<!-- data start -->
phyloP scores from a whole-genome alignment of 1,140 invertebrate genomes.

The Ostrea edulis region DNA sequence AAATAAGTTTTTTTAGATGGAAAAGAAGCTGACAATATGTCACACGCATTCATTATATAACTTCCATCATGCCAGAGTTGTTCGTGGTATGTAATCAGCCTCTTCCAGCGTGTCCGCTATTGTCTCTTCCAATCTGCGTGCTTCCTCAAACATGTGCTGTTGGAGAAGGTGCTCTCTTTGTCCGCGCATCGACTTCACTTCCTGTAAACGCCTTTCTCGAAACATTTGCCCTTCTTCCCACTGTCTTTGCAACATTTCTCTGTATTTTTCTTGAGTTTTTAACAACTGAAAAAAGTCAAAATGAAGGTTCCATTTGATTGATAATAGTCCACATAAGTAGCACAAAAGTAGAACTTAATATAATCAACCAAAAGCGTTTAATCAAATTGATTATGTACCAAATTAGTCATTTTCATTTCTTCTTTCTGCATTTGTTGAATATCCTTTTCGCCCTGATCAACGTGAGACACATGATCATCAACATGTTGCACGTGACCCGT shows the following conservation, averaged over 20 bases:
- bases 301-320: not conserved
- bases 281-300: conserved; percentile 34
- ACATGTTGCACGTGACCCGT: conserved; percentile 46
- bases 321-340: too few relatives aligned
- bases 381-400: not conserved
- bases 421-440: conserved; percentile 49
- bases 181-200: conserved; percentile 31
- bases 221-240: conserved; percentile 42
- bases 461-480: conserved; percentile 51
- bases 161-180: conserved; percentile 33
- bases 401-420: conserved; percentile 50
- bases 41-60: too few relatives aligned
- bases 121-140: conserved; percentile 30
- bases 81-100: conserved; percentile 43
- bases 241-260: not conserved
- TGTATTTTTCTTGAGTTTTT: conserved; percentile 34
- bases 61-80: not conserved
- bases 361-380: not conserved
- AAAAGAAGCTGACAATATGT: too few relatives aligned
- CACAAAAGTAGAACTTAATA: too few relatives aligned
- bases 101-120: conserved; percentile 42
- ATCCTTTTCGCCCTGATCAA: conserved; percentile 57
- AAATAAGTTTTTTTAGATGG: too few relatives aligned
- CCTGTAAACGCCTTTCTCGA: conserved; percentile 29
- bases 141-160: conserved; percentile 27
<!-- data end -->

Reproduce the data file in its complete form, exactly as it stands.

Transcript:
phyloP scores from a whole-genome alignment of 1,140 invertebrate genomes.

The Ostrea edulis region DNA sequence AAATAAGTTTTTTTAGATGGAAAAGAAGCTGACAATATGTCACACGCATTCATTATATAACTTCCATCATGCCAGAGTTGTTCGTGGTATGTAATCAGCCTCTTCCAGCGTGTCCGCTATTGTCTCTTCCAATCTGCGTGCTTCCTCAAACATGTGCTGTTGGAGAAGGTGCTCTCTTTGTCCGCGCATCGACTTCACTTCCTGTAAACGCCTTTCTCGAAACATTTGCCCTTCTTCCCACTGTCTTTGCAACATTTCTCTGTATTTTTCTTGAGTTTTTAACAACTGAAAAAAGTCAAAATGAAGGTTCCATTTGATTGATAATAGTCCACATAAGTAGCACAAAAGTAGAACTTAATATAATCAACCAAAAGCGTTTAATCAAATTGATTATGTACCAAATTAGTCATTTTCATTTCTTCTTTCTGCATTTGTTGAATATCCTTTTCGCCCTGATCAACGTGAGACACATGATCATCAACATGTTGCACGTGACCCGT shows the following conservation, averaged over 20 bases:
- bases 301-320: not conserved
- bases 281-300: conserved; percentile 34
- ACATGTTGCACGTGACCCGT: conserved; percentile 46
- bases 321-340: too few relatives aligned
- bases 381-400: not conserved
- bases 421-440: conserved; percentile 49
- bases 181-200: conserved; percentile 31
- bases 221-240: conserved; percentile 42
- bases 461-480: conserved; percentile 51
- bases 161-180: conserved; percentile 33
- bases 401-420: conserved; percentile 50
- bases 41-60: too few relatives aligned
- bases 121-140: conserved; percentile 30
- bases 81-100: conserved; percentile 43
- bases 241-260: not conserved
- TGTATTTTTCTTGAGTTTTT: conserved; percentile 34
- bases 61-80: not conserved
- bases 361-380: not conserved
- AAAAGAAGCTGACAATATGT: too few relatives aligned
- CACAAAAGTAGAACTTAATA: too few relatives aligned
- bases 101-120: conserved; percentile 42
- ATCCTTTTCGCCCTGATCAA: conserved; percentile 57
- AAATAAGTTTTTTTAGATGG: too few relatives aligned
- CCTGTAAACGCCTTTCTCGA: conserved; percentile 29
- bases 141-160: conserved; percentile 27